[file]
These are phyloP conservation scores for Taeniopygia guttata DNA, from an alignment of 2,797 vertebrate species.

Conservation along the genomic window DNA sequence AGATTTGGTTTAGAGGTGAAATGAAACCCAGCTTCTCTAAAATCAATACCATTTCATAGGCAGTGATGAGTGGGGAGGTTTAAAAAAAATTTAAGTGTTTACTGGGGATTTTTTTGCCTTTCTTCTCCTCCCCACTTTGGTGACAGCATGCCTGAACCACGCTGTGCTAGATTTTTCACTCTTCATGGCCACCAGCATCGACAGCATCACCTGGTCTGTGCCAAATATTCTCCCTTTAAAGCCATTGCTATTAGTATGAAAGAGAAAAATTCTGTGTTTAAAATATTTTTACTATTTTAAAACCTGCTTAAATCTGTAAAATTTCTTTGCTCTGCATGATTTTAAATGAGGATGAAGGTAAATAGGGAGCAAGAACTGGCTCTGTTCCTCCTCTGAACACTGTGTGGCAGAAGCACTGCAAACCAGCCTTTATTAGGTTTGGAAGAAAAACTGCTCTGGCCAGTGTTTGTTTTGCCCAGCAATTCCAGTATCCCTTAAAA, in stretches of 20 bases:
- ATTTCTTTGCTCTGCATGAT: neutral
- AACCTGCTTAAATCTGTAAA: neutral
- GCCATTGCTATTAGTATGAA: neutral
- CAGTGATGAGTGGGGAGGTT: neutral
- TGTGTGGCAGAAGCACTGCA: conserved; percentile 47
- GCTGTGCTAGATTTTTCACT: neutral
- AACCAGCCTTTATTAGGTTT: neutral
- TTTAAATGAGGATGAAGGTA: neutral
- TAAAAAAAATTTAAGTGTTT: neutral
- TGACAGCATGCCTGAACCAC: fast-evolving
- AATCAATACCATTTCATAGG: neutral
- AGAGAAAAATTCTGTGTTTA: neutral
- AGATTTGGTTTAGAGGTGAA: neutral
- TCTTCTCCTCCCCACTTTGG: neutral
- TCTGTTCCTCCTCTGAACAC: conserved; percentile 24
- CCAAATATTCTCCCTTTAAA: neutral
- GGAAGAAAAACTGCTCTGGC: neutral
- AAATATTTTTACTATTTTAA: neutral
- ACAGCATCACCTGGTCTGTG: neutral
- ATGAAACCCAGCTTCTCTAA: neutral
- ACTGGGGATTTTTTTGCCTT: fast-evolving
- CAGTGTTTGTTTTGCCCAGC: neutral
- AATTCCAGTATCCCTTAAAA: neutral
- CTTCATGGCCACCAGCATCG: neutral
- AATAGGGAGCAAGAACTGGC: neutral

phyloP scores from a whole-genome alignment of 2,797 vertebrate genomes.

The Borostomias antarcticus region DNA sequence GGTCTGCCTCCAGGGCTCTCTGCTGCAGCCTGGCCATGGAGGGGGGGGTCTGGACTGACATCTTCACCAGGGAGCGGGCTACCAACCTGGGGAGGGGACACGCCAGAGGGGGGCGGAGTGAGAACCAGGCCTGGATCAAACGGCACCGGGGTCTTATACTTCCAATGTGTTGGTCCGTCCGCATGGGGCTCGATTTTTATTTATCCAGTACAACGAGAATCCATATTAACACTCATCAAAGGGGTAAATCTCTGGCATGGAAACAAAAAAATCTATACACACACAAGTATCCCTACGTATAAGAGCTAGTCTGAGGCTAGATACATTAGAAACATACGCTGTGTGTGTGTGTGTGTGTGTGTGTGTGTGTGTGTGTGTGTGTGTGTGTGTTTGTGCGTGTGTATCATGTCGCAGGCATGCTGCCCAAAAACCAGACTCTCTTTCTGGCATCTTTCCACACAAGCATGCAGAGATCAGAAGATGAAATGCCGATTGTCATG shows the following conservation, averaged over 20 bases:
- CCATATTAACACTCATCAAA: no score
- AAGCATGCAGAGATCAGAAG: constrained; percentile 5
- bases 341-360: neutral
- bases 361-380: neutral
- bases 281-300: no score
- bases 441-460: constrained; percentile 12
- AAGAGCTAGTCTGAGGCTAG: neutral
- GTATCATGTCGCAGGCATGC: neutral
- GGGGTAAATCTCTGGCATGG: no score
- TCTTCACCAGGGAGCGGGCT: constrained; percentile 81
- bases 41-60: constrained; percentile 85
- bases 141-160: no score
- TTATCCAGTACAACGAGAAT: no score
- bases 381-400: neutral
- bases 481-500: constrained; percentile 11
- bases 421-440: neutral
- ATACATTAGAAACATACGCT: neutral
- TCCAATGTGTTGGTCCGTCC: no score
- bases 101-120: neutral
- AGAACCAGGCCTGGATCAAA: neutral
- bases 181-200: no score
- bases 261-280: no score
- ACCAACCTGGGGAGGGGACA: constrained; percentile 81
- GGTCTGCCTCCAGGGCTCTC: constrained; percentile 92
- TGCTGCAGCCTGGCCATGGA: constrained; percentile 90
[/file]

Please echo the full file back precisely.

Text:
These are phyloP conservation scores for Taeniopygia guttata DNA, from an alignment of 2,797 vertebrate species.

Conservation along the genomic window DNA sequence AGATTTGGTTTAGAGGTGAAATGAAACCCAGCTTCTCTAAAATCAATACCATTTCATAGGCAGTGATGAGTGGGGAGGTTTAAAAAAAATTTAAGTGTTTACTGGGGATTTTTTTGCCTTTCTTCTCCTCCCCACTTTGGTGACAGCATGCCTGAACCACGCTGTGCTAGATTTTTCACTCTTCATGGCCACCAGCATCGACAGCATCACCTGGTCTGTGCCAAATATTCTCCCTTTAAAGCCATTGCTATTAGTATGAAAGAGAAAAATTCTGTGTTTAAAATATTTTTACTATTTTAAAACCTGCTTAAATCTGTAAAATTTCTTTGCTCTGCATGATTTTAAATGAGGATGAAGGTAAATAGGGAGCAAGAACTGGCTCTGTTCCTCCTCTGAACACTGTGTGGCAGAAGCACTGCAAACCAGCCTTTATTAGGTTTGGAAGAAAAACTGCTCTGGCCAGTGTTTGTTTTGCCCAGCAATTCCAGTATCCCTTAAAA, in stretches of 20 bases:
- ATTTCTTTGCTCTGCATGAT: neutral
- AACCTGCTTAAATCTGTAAA: neutral
- GCCATTGCTATTAGTATGAA: neutral
- CAGTGATGAGTGGGGAGGTT: neutral
- TGTGTGGCAGAAGCACTGCA: conserved; percentile 47
- GCTGTGCTAGATTTTTCACT: neutral
- AACCAGCCTTTATTAGGTTT: neutral
- TTTAAATGAGGATGAAGGTA: neutral
- TAAAAAAAATTTAAGTGTTT: neutral
- TGACAGCATGCCTGAACCAC: fast-evolving
- AATCAATACCATTTCATAGG: neutral
- AGAGAAAAATTCTGTGTTTA: neutral
- AGATTTGGTTTAGAGGTGAA: neutral
- TCTTCTCCTCCCCACTTTGG: neutral
- TCTGTTCCTCCTCTGAACAC: conserved; percentile 24
- CCAAATATTCTCCCTTTAAA: neutral
- GGAAGAAAAACTGCTCTGGC: neutral
- AAATATTTTTACTATTTTAA: neutral
- ACAGCATCACCTGGTCTGTG: neutral
- ATGAAACCCAGCTTCTCTAA: neutral
- ACTGGGGATTTTTTTGCCTT: fast-evolving
- CAGTGTTTGTTTTGCCCAGC: neutral
- AATTCCAGTATCCCTTAAAA: neutral
- CTTCATGGCCACCAGCATCG: neutral
- AATAGGGAGCAAGAACTGGC: neutral

phyloP scores from a whole-genome alignment of 2,797 vertebrate genomes.

The Borostomias antarcticus region DNA sequence GGTCTGCCTCCAGGGCTCTCTGCTGCAGCCTGGCCATGGAGGGGGGGGTCTGGACTGACATCTTCACCAGGGAGCGGGCTACCAACCTGGGGAGGGGACACGCCAGAGGGGGGCGGAGTGAGAACCAGGCCTGGATCAAACGGCACCGGGGTCTTATACTTCCAATGTGTTGGTCCGTCCGCATGGGGCTCGATTTTTATTTATCCAGTACAACGAGAATCCATATTAACACTCATCAAAGGGGTAAATCTCTGGCATGGAAACAAAAAAATCTATACACACACAAGTATCCCTACGTATAAGAGCTAGTCTGAGGCTAGATACATTAGAAACATACGCTGTGTGTGTGTGTGTGTGTGTGTGTGTGTGTGTGTGTGTGTGTGTGTGTGTTTGTGCGTGTGTATCATGTCGCAGGCATGCTGCCCAAAAACCAGACTCTCTTTCTGGCATCTTTCCACACAAGCATGCAGAGATCAGAAGATGAAATGCCGATTGTCATG shows the following conservation, averaged over 20 bases:
- CCATATTAACACTCATCAAA: no score
- AAGCATGCAGAGATCAGAAG: constrained; percentile 5
- bases 341-360: neutral
- bases 361-380: neutral
- bases 281-300: no score
- bases 441-460: constrained; percentile 12
- AAGAGCTAGTCTGAGGCTAG: neutral
- GTATCATGTCGCAGGCATGC: neutral
- GGGGTAAATCTCTGGCATGG: no score
- TCTTCACCAGGGAGCGGGCT: constrained; percentile 81
- bases 41-60: constrained; percentile 85
- bases 141-160: no score
- TTATCCAGTACAACGAGAAT: no score
- bases 381-400: neutral
- bases 481-500: constrained; percentile 11
- bases 421-440: neutral
- ATACATTAGAAACATACGCT: neutral
- TCCAATGTGTTGGTCCGTCC: no score
- bases 101-120: neutral
- AGAACCAGGCCTGGATCAAA: neutral
- bases 181-200: no score
- bases 261-280: no score
- ACCAACCTGGGGAGGGGACA: constrained; percentile 81
- GGTCTGCCTCCAGGGCTCTC: constrained; percentile 92
- TGCTGCAGCCTGGCCATGGA: constrained; percentile 90